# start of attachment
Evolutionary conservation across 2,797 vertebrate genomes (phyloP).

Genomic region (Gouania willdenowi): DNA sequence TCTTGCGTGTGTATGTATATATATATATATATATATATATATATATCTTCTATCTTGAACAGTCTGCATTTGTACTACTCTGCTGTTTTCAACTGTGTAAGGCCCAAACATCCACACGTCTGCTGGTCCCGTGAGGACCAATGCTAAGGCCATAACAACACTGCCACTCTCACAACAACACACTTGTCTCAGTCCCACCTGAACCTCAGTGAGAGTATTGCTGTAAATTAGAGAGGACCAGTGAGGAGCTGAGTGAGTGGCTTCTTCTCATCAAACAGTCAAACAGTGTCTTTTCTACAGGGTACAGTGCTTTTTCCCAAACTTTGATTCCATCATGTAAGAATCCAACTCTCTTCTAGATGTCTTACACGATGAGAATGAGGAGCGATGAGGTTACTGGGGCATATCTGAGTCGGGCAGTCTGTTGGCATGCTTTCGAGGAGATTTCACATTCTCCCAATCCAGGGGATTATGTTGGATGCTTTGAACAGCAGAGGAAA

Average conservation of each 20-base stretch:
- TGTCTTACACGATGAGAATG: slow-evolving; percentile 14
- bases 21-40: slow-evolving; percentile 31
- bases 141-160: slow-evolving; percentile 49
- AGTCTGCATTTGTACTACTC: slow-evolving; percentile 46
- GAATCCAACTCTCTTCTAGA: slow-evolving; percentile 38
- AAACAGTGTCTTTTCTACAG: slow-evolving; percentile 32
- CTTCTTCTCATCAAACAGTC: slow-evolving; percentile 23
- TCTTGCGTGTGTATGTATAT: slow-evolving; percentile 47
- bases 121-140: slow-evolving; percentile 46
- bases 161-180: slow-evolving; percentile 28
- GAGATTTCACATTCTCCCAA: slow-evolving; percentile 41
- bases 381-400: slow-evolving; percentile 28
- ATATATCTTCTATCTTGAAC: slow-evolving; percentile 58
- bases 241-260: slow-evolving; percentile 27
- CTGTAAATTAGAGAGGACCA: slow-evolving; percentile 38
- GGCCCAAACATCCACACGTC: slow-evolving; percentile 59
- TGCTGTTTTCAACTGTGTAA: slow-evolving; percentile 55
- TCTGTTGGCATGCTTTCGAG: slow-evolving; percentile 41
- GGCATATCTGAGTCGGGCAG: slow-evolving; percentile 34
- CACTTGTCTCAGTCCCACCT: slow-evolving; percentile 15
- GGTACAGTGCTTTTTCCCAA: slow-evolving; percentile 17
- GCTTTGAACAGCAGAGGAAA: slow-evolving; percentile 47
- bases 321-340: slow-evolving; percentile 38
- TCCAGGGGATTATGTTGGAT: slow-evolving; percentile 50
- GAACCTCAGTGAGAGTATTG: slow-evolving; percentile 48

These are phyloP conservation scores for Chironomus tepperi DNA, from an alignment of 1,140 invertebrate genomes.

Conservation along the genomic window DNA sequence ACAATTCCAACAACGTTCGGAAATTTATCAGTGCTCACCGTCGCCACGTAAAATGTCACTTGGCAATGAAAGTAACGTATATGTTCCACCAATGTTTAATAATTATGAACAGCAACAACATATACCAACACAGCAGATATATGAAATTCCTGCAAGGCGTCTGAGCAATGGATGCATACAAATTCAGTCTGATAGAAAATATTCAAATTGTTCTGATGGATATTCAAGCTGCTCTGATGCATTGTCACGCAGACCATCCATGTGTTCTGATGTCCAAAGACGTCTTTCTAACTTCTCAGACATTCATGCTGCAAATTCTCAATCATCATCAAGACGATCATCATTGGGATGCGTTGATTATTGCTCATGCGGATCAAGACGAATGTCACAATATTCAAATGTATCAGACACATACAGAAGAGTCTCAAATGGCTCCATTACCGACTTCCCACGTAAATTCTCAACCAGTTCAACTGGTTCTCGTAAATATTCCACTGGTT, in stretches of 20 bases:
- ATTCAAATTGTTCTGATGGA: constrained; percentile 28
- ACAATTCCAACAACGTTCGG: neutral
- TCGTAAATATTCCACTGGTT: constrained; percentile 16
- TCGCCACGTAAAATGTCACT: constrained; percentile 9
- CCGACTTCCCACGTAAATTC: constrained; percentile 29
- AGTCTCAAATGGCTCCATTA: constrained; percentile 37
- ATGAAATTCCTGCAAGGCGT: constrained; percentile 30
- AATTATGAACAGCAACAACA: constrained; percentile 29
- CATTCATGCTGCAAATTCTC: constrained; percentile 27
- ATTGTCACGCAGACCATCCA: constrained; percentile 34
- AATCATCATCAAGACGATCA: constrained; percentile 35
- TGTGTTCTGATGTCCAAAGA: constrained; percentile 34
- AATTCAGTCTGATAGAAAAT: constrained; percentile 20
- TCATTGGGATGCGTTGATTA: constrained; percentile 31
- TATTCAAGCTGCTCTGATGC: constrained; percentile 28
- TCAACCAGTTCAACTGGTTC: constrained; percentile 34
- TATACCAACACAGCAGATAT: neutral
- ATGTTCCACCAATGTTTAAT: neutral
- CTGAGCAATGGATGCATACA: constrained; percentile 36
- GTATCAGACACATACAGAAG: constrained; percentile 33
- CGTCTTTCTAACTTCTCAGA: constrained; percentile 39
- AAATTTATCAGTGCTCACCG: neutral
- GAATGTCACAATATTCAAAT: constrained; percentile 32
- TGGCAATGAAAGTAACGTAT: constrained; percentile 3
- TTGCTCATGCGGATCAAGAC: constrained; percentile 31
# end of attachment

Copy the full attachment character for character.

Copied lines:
Evolutionary conservation across 2,797 vertebrate genomes (phyloP).

Genomic region (Gouania willdenowi): DNA sequence TCTTGCGTGTGTATGTATATATATATATATATATATATATATATATCTTCTATCTTGAACAGTCTGCATTTGTACTACTCTGCTGTTTTCAACTGTGTAAGGCCCAAACATCCACACGTCTGCTGGTCCCGTGAGGACCAATGCTAAGGCCATAACAACACTGCCACTCTCACAACAACACACTTGTCTCAGTCCCACCTGAACCTCAGTGAGAGTATTGCTGTAAATTAGAGAGGACCAGTGAGGAGCTGAGTGAGTGGCTTCTTCTCATCAAACAGTCAAACAGTGTCTTTTCTACAGGGTACAGTGCTTTTTCCCAAACTTTGATTCCATCATGTAAGAATCCAACTCTCTTCTAGATGTCTTACACGATGAGAATGAGGAGCGATGAGGTTACTGGGGCATATCTGAGTCGGGCAGTCTGTTGGCATGCTTTCGAGGAGATTTCACATTCTCCCAATCCAGGGGATTATGTTGGATGCTTTGAACAGCAGAGGAAA

Average conservation of each 20-base stretch:
- TGTCTTACACGATGAGAATG: slow-evolving; percentile 14
- bases 21-40: slow-evolving; percentile 31
- bases 141-160: slow-evolving; percentile 49
- AGTCTGCATTTGTACTACTC: slow-evolving; percentile 46
- GAATCCAACTCTCTTCTAGA: slow-evolving; percentile 38
- AAACAGTGTCTTTTCTACAG: slow-evolving; percentile 32
- CTTCTTCTCATCAAACAGTC: slow-evolving; percentile 23
- TCTTGCGTGTGTATGTATAT: slow-evolving; percentile 47
- bases 121-140: slow-evolving; percentile 46
- bases 161-180: slow-evolving; percentile 28
- GAGATTTCACATTCTCCCAA: slow-evolving; percentile 41
- bases 381-400: slow-evolving; percentile 28
- ATATATCTTCTATCTTGAAC: slow-evolving; percentile 58
- bases 241-260: slow-evolving; percentile 27
- CTGTAAATTAGAGAGGACCA: slow-evolving; percentile 38
- GGCCCAAACATCCACACGTC: slow-evolving; percentile 59
- TGCTGTTTTCAACTGTGTAA: slow-evolving; percentile 55
- TCTGTTGGCATGCTTTCGAG: slow-evolving; percentile 41
- GGCATATCTGAGTCGGGCAG: slow-evolving; percentile 34
- CACTTGTCTCAGTCCCACCT: slow-evolving; percentile 15
- GGTACAGTGCTTTTTCCCAA: slow-evolving; percentile 17
- GCTTTGAACAGCAGAGGAAA: slow-evolving; percentile 47
- bases 321-340: slow-evolving; percentile 38
- TCCAGGGGATTATGTTGGAT: slow-evolving; percentile 50
- GAACCTCAGTGAGAGTATTG: slow-evolving; percentile 48

These are phyloP conservation scores for Chironomus tepperi DNA, from an alignment of 1,140 invertebrate genomes.

Conservation along the genomic window DNA sequence ACAATTCCAACAACGTTCGGAAATTTATCAGTGCTCACCGTCGCCACGTAAAATGTCACTTGGCAATGAAAGTAACGTATATGTTCCACCAATGTTTAATAATTATGAACAGCAACAACATATACCAACACAGCAGATATATGAAATTCCTGCAAGGCGTCTGAGCAATGGATGCATACAAATTCAGTCTGATAGAAAATATTCAAATTGTTCTGATGGATATTCAAGCTGCTCTGATGCATTGTCACGCAGACCATCCATGTGTTCTGATGTCCAAAGACGTCTTTCTAACTTCTCAGACATTCATGCTGCAAATTCTCAATCATCATCAAGACGATCATCATTGGGATGCGTTGATTATTGCTCATGCGGATCAAGACGAATGTCACAATATTCAAATGTATCAGACACATACAGAAGAGTCTCAAATGGCTCCATTACCGACTTCCCACGTAAATTCTCAACCAGTTCAACTGGTTCTCGTAAATATTCCACTGGTT, in stretches of 20 bases:
- ATTCAAATTGTTCTGATGGA: constrained; percentile 28
- ACAATTCCAACAACGTTCGG: neutral
- TCGTAAATATTCCACTGGTT: constrained; percentile 16
- TCGCCACGTAAAATGTCACT: constrained; percentile 9
- CCGACTTCCCACGTAAATTC: constrained; percentile 29
- AGTCTCAAATGGCTCCATTA: constrained; percentile 37
- ATGAAATTCCTGCAAGGCGT: constrained; percentile 30
- AATTATGAACAGCAACAACA: constrained; percentile 29
- CATTCATGCTGCAAATTCTC: constrained; percentile 27
- ATTGTCACGCAGACCATCCA: constrained; percentile 34
- AATCATCATCAAGACGATCA: constrained; percentile 35
- TGTGTTCTGATGTCCAAAGA: constrained; percentile 34
- AATTCAGTCTGATAGAAAAT: constrained; percentile 20
- TCATTGGGATGCGTTGATTA: constrained; percentile 31
- TATTCAAGCTGCTCTGATGC: constrained; percentile 28
- TCAACCAGTTCAACTGGTTC: constrained; percentile 34
- TATACCAACACAGCAGATAT: neutral
- ATGTTCCACCAATGTTTAAT: neutral
- CTGAGCAATGGATGCATACA: constrained; percentile 36
- GTATCAGACACATACAGAAG: constrained; percentile 33
- CGTCTTTCTAACTTCTCAGA: constrained; percentile 39
- AAATTTATCAGTGCTCACCG: neutral
- GAATGTCACAATATTCAAAT: constrained; percentile 32
- TGGCAATGAAAGTAACGTAT: constrained; percentile 3
- TTGCTCATGCGGATCAAGAC: constrained; percentile 31